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Author Topic: Florence Fennel and Oranges salad  (Read 2074 times)

Pancrazio

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Florence Fennel and Oranges salad
« on: February 25, 2012, 06:31:17 PM »
Fennel and Oranges salad

This is my favorite way of eating oranges during winter.
This recipe is used mainly in Sicily, but nowadays you can find good oranges everywhere in italy, and fennel is also widespread. Dunno, if it is used even in USA, but anyway... here it is.
This is very simple but as with everything very simple, the single most important thing is the good quality of your ingredients.
So, just take a florence fennel bulb,
one orange (i use navel oranges; the sweeter, the better),
olive oil (use the best olive oil you have, we use 2 kind of olive oil in every house here, and for this recipe i use the best),
salt,
pepper.

Wash the bulb and cut it in little chips. Unpeel your orange and separate the segments, then break them by hand in 2 pieces. Try to keep the juice inside the segments, but is important that you break them by hand because a little of juice will give flavour to the fennel. Put salt and pepper. Mix everything with a fork. Put 2 tablespoon olive oil on it and mix once more with the fork. Buon appetito!
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fruitlovers

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Re: Florence Fennel and Oranges salad
« Reply #1 on: February 25, 2012, 10:12:09 PM »
I'll have to try it! We have fennel here, but what is Florence fennel? Is that a particular fennel cultivar? Can you give some idea of proportions you use. How many grams of oranges to grams of fennel?
Grazie, Oscar
Oscar

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Re: Florence Fennel and Oranges salad
« Reply #2 on: February 26, 2012, 02:41:11 PM »
Grow mainly fruits, vegetables, and herbs.

Pancrazio

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Re: Florence Fennel and Oranges salad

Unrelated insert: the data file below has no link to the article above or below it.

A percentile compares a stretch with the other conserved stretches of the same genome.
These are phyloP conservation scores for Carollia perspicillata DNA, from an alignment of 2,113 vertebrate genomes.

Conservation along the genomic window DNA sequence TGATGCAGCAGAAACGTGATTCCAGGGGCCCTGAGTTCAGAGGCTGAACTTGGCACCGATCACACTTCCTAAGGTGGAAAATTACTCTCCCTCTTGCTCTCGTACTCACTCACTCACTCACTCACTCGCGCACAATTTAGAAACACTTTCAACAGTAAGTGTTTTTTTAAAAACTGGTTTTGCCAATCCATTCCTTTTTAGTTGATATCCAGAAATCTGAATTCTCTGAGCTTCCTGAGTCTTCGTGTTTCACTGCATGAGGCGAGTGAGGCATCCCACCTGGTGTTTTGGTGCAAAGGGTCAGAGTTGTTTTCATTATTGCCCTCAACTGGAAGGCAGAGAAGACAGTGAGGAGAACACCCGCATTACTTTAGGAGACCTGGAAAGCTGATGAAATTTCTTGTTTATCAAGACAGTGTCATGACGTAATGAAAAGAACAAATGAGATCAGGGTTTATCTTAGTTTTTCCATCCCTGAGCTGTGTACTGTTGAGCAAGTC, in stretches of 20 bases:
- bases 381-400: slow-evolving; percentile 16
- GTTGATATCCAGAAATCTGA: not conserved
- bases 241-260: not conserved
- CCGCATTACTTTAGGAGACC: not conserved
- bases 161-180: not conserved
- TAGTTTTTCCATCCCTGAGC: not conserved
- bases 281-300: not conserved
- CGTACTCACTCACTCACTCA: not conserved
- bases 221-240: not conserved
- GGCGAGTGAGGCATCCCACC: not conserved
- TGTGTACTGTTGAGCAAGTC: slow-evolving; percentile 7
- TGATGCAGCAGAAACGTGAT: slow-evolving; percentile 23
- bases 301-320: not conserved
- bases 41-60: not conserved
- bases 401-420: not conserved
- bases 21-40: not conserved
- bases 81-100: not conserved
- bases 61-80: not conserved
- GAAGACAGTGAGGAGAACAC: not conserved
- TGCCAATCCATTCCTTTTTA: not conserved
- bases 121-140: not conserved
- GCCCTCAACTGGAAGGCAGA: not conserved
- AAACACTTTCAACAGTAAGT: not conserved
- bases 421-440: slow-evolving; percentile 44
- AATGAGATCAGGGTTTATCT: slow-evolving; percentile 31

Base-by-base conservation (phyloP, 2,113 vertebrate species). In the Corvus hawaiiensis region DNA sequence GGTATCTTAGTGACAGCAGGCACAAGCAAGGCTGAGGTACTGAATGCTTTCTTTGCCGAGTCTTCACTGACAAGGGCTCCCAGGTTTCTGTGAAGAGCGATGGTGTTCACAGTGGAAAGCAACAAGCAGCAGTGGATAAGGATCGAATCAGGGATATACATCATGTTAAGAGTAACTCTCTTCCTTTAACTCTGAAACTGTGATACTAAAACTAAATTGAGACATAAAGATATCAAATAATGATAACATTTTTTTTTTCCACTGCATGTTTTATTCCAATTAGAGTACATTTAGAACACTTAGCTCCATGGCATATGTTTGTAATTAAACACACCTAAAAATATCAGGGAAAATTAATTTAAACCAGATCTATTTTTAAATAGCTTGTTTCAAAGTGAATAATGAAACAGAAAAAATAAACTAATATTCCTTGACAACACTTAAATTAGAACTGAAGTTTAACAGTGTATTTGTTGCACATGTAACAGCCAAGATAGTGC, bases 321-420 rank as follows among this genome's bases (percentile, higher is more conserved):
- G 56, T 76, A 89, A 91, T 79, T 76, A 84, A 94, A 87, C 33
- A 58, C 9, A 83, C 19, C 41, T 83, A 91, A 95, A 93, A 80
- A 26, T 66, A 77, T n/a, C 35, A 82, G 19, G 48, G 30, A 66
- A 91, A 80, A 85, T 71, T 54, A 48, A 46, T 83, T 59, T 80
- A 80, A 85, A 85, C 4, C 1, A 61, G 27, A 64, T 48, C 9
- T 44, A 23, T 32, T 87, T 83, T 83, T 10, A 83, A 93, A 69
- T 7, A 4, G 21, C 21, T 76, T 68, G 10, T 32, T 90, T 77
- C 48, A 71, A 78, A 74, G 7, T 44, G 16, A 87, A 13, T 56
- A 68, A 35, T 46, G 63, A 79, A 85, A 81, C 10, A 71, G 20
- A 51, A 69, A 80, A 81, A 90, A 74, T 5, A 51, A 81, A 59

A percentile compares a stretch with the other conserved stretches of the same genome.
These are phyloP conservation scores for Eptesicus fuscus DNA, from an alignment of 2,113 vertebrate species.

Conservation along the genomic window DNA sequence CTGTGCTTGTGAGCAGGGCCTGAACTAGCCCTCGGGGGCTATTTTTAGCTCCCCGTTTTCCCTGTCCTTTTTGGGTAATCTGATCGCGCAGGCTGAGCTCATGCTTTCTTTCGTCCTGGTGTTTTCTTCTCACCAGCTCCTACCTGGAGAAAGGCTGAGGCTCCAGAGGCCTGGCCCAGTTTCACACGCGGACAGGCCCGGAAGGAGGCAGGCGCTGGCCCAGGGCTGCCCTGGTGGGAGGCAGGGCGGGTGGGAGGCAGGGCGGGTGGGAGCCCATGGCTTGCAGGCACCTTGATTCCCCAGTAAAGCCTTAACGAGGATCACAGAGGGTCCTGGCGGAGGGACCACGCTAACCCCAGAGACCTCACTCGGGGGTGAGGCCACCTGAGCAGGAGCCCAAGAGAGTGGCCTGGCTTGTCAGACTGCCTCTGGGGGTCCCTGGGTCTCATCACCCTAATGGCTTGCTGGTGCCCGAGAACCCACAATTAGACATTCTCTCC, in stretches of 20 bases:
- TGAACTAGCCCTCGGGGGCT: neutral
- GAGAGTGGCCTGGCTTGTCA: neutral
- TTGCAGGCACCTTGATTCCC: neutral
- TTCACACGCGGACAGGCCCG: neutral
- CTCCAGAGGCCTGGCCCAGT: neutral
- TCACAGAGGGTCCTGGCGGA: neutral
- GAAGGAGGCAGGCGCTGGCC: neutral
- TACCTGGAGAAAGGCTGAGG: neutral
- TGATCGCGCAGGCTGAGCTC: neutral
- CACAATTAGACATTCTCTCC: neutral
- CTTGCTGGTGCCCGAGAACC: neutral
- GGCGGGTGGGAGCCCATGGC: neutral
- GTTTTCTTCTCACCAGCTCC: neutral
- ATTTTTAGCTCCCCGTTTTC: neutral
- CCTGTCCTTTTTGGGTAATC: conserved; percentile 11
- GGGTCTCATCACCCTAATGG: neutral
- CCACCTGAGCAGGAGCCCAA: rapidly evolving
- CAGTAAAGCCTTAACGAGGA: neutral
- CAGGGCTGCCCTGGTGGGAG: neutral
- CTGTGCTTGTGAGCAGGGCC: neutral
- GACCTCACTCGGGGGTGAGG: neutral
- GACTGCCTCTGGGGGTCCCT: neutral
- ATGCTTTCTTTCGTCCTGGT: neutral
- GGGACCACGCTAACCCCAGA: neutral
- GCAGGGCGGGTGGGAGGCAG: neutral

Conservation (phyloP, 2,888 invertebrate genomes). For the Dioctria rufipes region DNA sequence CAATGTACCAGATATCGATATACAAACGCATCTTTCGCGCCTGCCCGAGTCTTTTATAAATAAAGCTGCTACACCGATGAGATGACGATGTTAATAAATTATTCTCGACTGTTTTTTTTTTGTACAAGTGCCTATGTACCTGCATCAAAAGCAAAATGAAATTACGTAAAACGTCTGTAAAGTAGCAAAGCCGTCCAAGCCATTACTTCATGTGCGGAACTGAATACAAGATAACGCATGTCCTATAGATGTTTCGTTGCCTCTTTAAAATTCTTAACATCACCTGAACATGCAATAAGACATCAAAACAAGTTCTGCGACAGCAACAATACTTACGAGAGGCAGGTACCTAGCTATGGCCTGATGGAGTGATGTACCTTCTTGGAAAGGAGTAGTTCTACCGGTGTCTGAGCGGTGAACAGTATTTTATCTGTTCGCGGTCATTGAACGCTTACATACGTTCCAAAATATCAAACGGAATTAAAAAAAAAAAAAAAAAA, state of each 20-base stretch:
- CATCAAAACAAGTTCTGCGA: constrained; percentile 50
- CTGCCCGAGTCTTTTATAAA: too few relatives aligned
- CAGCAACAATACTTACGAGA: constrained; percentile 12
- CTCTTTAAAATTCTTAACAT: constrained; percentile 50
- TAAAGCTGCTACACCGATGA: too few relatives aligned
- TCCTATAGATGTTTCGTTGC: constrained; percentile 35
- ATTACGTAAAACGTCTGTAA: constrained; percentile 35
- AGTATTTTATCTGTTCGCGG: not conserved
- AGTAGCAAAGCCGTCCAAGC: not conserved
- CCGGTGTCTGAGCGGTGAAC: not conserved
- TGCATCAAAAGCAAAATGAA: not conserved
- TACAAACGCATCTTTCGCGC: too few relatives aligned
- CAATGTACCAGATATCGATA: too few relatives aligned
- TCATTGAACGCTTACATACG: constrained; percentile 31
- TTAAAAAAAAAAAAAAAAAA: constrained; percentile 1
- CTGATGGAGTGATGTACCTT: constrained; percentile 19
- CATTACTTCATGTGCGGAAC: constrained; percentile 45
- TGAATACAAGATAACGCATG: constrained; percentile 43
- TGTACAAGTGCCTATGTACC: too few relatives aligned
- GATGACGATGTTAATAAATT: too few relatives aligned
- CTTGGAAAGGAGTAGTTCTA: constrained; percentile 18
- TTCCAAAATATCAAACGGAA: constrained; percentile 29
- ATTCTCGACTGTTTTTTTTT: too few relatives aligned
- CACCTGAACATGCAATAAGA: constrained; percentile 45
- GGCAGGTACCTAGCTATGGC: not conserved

« Reply #3 on: February 26, 2012, 04:12:38 PM »
Hi Oscar! You can use fennels for seeds (seasoning) and as vegetables. I didn't know, before writing this message, if there was a word in english to describe exactly the fennels used as vegetables. So i looked at wikipedia. And according to wikipedia:

"The Florence fennel (Foeniculum vulgare Azoricum Group; syn. F. vulgare var. azoricum) is a cultivar group with inflated leaf bases which form a bulb-like structure. It is of cultivated origin, and has a mild anise-like flavour, but is more aromatic and sweeter. Florence fennel plants are smaller than the wild type. Their inflated leaf bases are eaten as a vegetable, both raw and cooked. There are several cultivars of Florence fennel, which is also known by several other names, notably the Italian name finocchio. In North American supermarkets, it is often mislabelled as "anise"."

There is also a picture:



So i assumed that the word to describe fennels as vegetables was "Florence fennels"! Wrong assumption, it seems! :D

Anyway, this is exactly the kind of fennel you should use. Maybe may seems obvious, but you know, i didn't wanted someone using this:



:D

Regarding proportions: i use a single orange, and a single raw fennel bulb. Ideally you may want it to make 50%/50%, but personal preferences have a role here. Personally, i find that a perfectly ripe orange goes marvellously well with salt, oil and fresh pepper, so i tend to use a bit more orange than fennel, but, as i said, is a matter of preferences. Let me know if you like it. :)
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